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A Letter to Parents of Children With Autism, From an Autistic Adult

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Dear parents of children on the autism spectrum,

I’m an adult who was diagnosed on the autism spectrum, and I’m one of the many autistic adults who would love to help you understand your children, if you will let us. There’s a lot of emotion surrounding autism and parenting in general, and I will be the first to admit I don’t have the perspective of a parent. But I do have the perspective of growing up as the weird kid who’s having a lot of difficulty with ordinary things.

I do a lot of reading both in the autistic community and parenting communities. I see a lot of vehemence from some of you about us not being like your children and often a rejection when we offer advice. I feel this is partly due to said advice being offered in a way that causes parents to feel attacked, as though their worthiness as a parent is under the microscope. Sometimes this is the case, as autistic adults can have a lot of built-up hurt from a lifetime of being treated in awful ways for their differences; it can leak out over emotional topics. Often it can be a matter of incorrect tone in conversation because autistic people can be blunt and we have trouble modulating this. However it may seem from the outside, we’re motivated to want the best for autistic children because they’re a part of our tribe, and how you treat autistic adults today is how your children will be treated by society in the future.

A drawing by the author, Andrea Michael

A common argument put forth to negate our input is that because we can communicate in ways you understand, we’re “high-functioning” and not worth listening to because our experience is so very different from your child’s experience.

I was diagnosed with Asperger’s syndrome (or ASD level 1 in the new DSM criteria). I had no speech delay, I was hyperlexic as a child, exceptionally bright in school and I’ve been identified as having a savant skill in art. However, even now as an adult there are things I struggle with — so much so that I can be considered “low-functioning” in those areas and rely on support to manage them.

Autism is such a mixed bag of strengths and weaknesses; each one of us is completely unique in the various functions that have been affected and challenges we face. If fate had cast the dice and my brain had wired slightly differently, my speech and various bodily processes may have been included in those lower-functioning areas.

Despite our varying abilities to pass as “normal” at a cursory glance, there are many areas in which we experience similarities to your children, and that facade of normalcy was hard won over our lifetime and breaks down easily. To maintain it can be an effort of monumental proportions that take up a lot of energy, often leading to mental health problems over time, as it has with me.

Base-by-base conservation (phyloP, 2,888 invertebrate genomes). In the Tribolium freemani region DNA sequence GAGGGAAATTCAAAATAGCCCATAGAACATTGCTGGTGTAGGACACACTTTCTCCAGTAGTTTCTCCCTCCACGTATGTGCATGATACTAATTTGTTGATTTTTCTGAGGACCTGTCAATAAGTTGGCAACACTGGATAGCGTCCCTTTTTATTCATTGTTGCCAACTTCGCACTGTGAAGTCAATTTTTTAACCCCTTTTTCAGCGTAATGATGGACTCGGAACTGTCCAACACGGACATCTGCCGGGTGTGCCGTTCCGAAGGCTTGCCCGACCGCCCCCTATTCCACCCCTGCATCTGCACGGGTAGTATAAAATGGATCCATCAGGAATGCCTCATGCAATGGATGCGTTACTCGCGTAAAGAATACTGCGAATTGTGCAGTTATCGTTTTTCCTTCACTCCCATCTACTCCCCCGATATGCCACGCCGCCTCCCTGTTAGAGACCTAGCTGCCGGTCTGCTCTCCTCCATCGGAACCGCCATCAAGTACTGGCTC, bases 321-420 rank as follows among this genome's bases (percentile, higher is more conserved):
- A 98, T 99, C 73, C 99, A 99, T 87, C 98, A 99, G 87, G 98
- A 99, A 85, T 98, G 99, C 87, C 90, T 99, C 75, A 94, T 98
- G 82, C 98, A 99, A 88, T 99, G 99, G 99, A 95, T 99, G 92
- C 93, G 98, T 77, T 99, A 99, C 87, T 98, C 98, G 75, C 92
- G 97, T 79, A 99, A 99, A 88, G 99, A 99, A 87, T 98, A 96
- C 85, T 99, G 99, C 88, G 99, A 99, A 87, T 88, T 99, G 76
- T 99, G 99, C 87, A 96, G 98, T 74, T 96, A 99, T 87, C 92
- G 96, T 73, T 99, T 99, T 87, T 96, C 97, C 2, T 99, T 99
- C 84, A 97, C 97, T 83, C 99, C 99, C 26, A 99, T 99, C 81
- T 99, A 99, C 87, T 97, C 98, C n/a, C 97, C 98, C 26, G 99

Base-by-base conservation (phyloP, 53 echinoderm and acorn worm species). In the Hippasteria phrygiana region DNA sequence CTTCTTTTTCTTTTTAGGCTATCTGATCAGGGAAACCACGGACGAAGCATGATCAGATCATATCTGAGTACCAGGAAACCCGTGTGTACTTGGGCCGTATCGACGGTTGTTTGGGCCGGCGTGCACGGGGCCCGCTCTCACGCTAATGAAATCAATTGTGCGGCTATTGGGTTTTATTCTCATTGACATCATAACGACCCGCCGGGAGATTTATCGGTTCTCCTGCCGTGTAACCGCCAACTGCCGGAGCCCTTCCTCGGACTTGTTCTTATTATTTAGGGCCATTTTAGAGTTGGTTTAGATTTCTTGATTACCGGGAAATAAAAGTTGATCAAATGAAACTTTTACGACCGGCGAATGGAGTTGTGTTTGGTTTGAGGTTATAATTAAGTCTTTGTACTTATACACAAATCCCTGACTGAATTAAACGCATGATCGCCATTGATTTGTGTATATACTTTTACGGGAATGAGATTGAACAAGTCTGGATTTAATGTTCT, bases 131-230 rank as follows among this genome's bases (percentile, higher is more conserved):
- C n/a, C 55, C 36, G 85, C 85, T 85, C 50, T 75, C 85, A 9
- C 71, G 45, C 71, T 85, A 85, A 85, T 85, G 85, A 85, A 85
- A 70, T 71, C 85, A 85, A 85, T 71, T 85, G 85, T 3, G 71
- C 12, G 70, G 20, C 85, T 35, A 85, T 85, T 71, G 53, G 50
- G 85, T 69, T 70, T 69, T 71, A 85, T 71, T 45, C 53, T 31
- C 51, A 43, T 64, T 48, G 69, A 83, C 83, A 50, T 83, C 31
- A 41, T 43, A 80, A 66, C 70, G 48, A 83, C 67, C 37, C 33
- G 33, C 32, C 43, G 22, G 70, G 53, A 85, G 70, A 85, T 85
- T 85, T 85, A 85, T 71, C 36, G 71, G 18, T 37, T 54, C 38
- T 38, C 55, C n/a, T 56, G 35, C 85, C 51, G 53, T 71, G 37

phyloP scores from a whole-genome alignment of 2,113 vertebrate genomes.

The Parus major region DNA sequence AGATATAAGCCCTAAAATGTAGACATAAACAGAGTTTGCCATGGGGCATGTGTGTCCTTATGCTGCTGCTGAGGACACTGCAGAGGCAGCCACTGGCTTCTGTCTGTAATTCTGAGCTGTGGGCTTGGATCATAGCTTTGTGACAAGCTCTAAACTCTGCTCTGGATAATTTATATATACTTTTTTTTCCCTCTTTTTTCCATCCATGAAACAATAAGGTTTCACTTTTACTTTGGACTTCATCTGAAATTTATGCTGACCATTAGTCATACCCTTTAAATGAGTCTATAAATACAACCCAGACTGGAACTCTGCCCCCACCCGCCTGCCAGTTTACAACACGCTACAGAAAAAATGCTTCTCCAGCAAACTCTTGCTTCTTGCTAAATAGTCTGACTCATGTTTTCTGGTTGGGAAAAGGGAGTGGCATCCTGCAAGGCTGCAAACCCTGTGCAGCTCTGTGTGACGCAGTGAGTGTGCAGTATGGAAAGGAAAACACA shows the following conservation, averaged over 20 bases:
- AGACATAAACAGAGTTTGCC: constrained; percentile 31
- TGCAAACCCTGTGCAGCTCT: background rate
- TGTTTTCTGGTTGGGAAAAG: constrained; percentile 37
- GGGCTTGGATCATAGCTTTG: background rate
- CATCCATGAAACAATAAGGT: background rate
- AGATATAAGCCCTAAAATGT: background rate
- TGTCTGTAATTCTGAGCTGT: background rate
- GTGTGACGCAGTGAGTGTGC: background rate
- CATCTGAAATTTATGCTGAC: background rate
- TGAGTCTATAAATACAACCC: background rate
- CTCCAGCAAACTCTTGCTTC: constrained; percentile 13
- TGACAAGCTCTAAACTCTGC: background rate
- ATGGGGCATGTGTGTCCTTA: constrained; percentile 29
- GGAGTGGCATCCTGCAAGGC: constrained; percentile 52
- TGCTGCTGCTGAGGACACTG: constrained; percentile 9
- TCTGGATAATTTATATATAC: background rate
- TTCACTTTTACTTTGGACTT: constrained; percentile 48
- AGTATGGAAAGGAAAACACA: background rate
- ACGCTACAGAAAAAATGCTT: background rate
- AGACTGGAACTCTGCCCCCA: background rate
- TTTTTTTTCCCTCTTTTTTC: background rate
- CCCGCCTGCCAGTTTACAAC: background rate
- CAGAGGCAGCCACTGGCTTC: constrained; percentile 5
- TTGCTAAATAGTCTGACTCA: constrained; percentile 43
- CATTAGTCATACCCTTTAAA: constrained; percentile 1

Please believe me when I say I understand many of your child’s difficulties. I have insight on the meltdowns and shutdowns, the self harm, stimming, aversions to touch and eye contact. I understand how they feel when nothing is making sense and everything is fear and anxiety. I know what it’s like living with sensory problems that can take away every coping mechanism I have in the blink of an eye. I understand being swept up in obsessive focus on topics/objects. I know the terror of feeling like social interaction will never make sense no matter how hard I try. I understand having emotions so intense that I can’t express them no matter how much I want to so I appear to lack empathy. I know what it’s like to miss the signs of someone feeling bad or angry and accidentally cause them more upset. I know how it feels to have a body that doesn’t work quite right with a lifetime of digestive problems. I understand the heartache of seeing family members struggling and hurting because I’m different.

Some parents wonder if their autistic kids love them because we often don’t show it in ways they understand, and for most of us the answer is a resounding “yes!” — with everything that we have in whatever ways our various abilities will let us. There are so many areas where parents are led to believe one thing, but we may feel entirely differently, and it breaks my heart to see parents and autistic people at odds when we both want the same thing. Yes, some of our views are confronting, but please at least think about them and try to understand why we may feel the way we do. Please let us help you in understanding your children — there’s a large community online of autistic adults from all parts of the spectrum out there who are articulate about their experiences, including those who are nonverbal who have found their voice through writing. A quick search for “autistic adult blogs” should start you on your journey.

Read our blogs, talk to us, let us in — we want acceptance, and we want to help you and your children.

Originally published: August 4, 2015
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